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Bookworm Blurbs

I absolutely adore reading - my love for books has had a huge impact on my life! I'm going to grad school to be a children's/YA librarian.

What should I read next?

I, Robot - Isaac Asimov The Wilderness of Ruin: A Tale of Madness, Fire, and the Hunt for America's Youngest Serial Killer - Roseanne Montillo Go Set a Watchman - Harper Lee

So, my time at school is officially done and stay-at-home-mommyhood has begun! This means that my time to read has increased hugely (though not quite back to where it once was - O keeps me busy!), and I am faced with the wonderful dilemma of not knowing which book to read first. Since you've all been reading much more than I have lately, I thought it might be fun to put it to a vote on here! This might become a monthly thing for me, we'll see :) 

 

So - here are my options: 

 

I, Robot by Isaac Asimov - this was gifted to me by my friend Tina Rae (the reading chronicles - follow her, she's awesome!) during our book club's Christmas book exchange... and because I've been so horribly, terribly busy, I have yet to read it! If you aren't familiar this book, here's what the blurb on the back says: 

 

THE THREE LAWS OF ROBOTICS: 

1. A robot may not injure a human being or, through inaction, allow a human being to come to harm. 

2. A robot must obey orders given it by human beings except where such orders would conflict with the First Law. 

3. A robot must protect its own existence as long as such protection does not conflict with the First or Second Law. 

 

Isaac Asimov changed our perception of robots forever when he formulated the classicl laws governing their behavior. In I, Robot Asimov chronicles the development of the robot from its primitive origins in the present to its ultimate perfection in the not-so-distant future - a future in which humanity itself may be rendered obsolete. 

 

Here are stories of robots gone mad, mind-reading robots, robots with a sense of humor, robot politicians, and robots who secretly run the world, all told with the dramatic blend of science fact and science fiction that has become Asimov's trademark. 

 

The Wilderness of Ruin by Roseanne Montillo - I got this through the Book of the Month club in May (or June? It's all a blur) and, again, have yet to read it. It looks really interesting though! Here's what the inside cover says: 

 

In 1871, young children were disappearing from Boston's working-class neighborhoods. The few who returned told desperate tales of being taken to the woods and tortured by a boy not much older than themselves. The police were skeptical - these children were from poor families, so their testimony was easily discounted. And after the Great Boston Fire of 1872 reduced much of downtown to rubble, the city had more pressing concerns. Finally, when the police apprehended Jesse Pomeroy for the crimes, he, like any twelve-year-old, was sent off to reform school. Little thought was given to the danger he might pose to society, despite victims' chilling reports of this affectless Boy Torturer.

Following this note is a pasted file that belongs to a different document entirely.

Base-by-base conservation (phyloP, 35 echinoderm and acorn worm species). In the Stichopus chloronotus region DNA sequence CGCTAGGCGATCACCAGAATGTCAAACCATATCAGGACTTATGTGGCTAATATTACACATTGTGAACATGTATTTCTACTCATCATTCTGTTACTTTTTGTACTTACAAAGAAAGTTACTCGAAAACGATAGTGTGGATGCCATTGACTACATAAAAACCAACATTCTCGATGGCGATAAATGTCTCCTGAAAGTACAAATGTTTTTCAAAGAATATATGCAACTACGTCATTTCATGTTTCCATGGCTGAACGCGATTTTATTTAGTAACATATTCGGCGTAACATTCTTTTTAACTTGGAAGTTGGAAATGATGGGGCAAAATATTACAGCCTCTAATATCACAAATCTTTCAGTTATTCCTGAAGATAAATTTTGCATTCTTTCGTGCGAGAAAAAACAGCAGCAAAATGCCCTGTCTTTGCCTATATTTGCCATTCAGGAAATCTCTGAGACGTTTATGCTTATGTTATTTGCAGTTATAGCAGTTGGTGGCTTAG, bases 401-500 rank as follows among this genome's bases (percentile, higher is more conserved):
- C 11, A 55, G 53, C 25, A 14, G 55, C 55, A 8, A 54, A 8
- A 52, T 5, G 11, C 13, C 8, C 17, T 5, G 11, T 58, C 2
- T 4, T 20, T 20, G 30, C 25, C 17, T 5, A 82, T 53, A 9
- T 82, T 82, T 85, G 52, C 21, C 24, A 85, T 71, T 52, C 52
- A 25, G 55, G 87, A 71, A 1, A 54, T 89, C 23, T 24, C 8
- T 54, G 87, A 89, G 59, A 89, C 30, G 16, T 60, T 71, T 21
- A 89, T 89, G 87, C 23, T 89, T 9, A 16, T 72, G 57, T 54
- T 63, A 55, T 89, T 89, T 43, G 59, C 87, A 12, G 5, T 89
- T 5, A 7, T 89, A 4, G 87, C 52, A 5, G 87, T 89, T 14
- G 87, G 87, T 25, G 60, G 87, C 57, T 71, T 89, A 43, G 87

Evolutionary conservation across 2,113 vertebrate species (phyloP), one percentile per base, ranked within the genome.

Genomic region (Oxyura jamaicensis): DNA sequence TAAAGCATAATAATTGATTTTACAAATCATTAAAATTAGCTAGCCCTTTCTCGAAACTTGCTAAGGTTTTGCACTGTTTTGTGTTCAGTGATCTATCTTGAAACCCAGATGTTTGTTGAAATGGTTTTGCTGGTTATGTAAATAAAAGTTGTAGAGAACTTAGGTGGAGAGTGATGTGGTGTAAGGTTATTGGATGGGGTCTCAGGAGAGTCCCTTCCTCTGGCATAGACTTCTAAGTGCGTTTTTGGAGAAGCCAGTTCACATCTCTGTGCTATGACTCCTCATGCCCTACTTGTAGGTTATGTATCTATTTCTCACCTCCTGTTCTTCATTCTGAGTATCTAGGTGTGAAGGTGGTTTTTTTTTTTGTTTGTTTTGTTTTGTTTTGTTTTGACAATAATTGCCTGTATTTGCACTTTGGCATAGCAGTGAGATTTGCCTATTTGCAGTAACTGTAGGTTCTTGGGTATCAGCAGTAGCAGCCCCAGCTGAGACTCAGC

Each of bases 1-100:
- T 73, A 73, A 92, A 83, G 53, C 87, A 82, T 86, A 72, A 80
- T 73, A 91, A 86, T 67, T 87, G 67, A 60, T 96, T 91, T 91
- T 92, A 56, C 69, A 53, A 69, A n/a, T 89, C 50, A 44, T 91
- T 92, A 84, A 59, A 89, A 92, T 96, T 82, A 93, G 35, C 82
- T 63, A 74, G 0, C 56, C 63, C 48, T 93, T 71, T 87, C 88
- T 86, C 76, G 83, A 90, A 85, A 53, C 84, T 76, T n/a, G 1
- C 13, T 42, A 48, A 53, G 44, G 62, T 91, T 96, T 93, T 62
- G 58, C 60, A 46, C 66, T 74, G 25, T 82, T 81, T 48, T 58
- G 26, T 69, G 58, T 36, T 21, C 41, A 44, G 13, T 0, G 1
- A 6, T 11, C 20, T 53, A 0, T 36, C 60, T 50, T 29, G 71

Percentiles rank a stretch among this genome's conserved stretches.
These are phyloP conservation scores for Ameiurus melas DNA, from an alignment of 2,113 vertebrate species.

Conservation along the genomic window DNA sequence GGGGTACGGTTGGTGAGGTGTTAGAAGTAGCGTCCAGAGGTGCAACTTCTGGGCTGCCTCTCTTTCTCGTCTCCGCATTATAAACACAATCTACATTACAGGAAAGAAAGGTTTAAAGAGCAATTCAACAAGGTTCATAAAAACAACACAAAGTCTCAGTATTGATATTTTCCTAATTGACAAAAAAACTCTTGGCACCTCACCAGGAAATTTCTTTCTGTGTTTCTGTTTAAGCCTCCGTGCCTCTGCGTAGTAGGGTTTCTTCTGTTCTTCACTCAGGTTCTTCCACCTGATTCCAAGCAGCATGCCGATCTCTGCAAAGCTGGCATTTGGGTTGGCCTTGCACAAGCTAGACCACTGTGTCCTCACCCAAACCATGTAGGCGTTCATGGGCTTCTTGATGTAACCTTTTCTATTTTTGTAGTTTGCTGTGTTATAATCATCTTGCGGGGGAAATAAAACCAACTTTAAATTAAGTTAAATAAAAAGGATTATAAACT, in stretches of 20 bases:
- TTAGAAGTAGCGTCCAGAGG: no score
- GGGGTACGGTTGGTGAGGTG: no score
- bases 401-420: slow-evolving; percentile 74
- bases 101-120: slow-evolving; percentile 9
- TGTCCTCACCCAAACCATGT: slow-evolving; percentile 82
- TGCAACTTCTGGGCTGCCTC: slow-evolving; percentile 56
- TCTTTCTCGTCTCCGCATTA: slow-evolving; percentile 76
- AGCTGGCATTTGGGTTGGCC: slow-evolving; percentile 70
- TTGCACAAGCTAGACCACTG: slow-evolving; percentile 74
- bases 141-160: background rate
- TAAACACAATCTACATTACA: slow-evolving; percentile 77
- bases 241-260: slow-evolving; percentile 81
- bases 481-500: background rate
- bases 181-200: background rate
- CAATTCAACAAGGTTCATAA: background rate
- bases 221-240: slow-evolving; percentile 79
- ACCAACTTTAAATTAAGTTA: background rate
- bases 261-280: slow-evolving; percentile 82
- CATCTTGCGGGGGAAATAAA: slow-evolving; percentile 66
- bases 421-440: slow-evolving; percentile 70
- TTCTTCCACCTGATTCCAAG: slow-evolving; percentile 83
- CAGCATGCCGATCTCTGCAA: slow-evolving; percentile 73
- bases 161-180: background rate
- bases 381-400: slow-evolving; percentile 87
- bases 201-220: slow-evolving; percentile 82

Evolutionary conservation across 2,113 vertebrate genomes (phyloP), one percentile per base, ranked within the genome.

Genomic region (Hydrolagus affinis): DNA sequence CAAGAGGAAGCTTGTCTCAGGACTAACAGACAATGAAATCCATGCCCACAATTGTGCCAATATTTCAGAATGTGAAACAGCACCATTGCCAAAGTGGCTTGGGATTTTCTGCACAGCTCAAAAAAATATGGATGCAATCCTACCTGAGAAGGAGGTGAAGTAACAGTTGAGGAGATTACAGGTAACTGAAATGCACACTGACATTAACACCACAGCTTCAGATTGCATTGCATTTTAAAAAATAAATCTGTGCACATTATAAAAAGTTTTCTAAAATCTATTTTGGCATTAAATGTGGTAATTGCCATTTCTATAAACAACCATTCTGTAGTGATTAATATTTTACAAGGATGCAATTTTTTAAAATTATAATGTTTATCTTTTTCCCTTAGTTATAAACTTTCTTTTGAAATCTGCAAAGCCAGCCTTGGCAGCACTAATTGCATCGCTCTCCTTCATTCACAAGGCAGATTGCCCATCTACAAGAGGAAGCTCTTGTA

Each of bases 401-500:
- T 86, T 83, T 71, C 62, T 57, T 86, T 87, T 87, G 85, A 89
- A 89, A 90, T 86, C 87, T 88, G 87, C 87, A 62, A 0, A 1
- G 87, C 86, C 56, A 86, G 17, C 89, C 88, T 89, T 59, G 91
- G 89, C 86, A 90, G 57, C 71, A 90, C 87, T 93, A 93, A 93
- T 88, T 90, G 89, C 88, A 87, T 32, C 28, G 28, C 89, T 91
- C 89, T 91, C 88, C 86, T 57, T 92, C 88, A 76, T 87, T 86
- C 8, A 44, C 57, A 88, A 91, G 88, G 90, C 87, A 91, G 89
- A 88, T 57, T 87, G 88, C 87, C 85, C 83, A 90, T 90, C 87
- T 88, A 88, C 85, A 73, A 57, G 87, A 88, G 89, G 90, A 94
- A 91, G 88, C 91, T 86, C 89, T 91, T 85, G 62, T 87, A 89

Sixteen months later, Jesse was released in the care of his mother, and within months a ten-year-old girl and a four-year-old boy went missing, their mutilated bodies later discovered by the police. This set off a frantic hunt for Pomeroy, who was now proclaimed America's youngest serial killer. When he was captured and brought to trial, his case transfixed the nation, and two public figures - Herman Melville and Oliver Wendell Holmes - each probed the depths of Pomeroy's character in a search for the meaning behind his madness. 

Roseanne Montillo, author of the acclaimed The Lady and Her Monsters, takes us inside those harrowing years, as a city reeling from great disaster reckoned with the moral quandaries posed by Pomeroy's spree. What makes a person good or evil? How do we develop as moral beings? At what age do we hold someone responsible for violating society's moral code? And what does our fascination with such ghastly deeds reveal about us? 

The Wilderness of Ruin is a dazzling combination of true-crime thrills, a fresh perspective on mental illness, and a fascinating look at American class turmoil that captures the spirit of a turbulent age. 

 

Go Set a Watchman by Harper Lee - This is one that I preordered and, again, didn't have time to read right away. My husband is getting frustrated about that, haha - he keeps asking me why I'd spend the money on it if I wasn't planning to read it ASAP. My answer - 1) I got it for less than $10 because I preordered it from Amazon and they gave me the lowest price during the time when I preordered it and 2) I just had a baby and finished grad school, no time to read! Well, now my reading time is back and I'm really excited to see what To Kill a Mockingbird evolved from. And even though I'm sure that you've all heard what this is about, here's the synopsis: 

 

MAYCOMB, ALABAMA. Twenty-six-year-old Jean Louise Finch - "Scout" - returns home from New York City to visit her aging father, Atticus. Set against the backdrop of the civil rights tensions and political turmoil that were transforming the South, Jean Louise's homecoming turns bittersweet when she learns disturbing truths about her close-knit family, the town, and the people dearest to her. Memories from her childhood flood back, and her values and assumptions are thrown into doubt. Featuring many of the iconic characters from To Kill a Mockingbird, Go Set a Watchman perfectly captures a young woman, and a world, in painful yet necessary transition out of the illusions of the past - a journey that can only be guided by one's own conscience.

 

Well, those are my options! Looking forward to seeing what everyone thinks. I've got quite a variety to choose from and I think each of these will be good for different reasons. I'll start whichever has the most votes on Friday! 

 

Cross-posted on both Booklikes and Tumblr.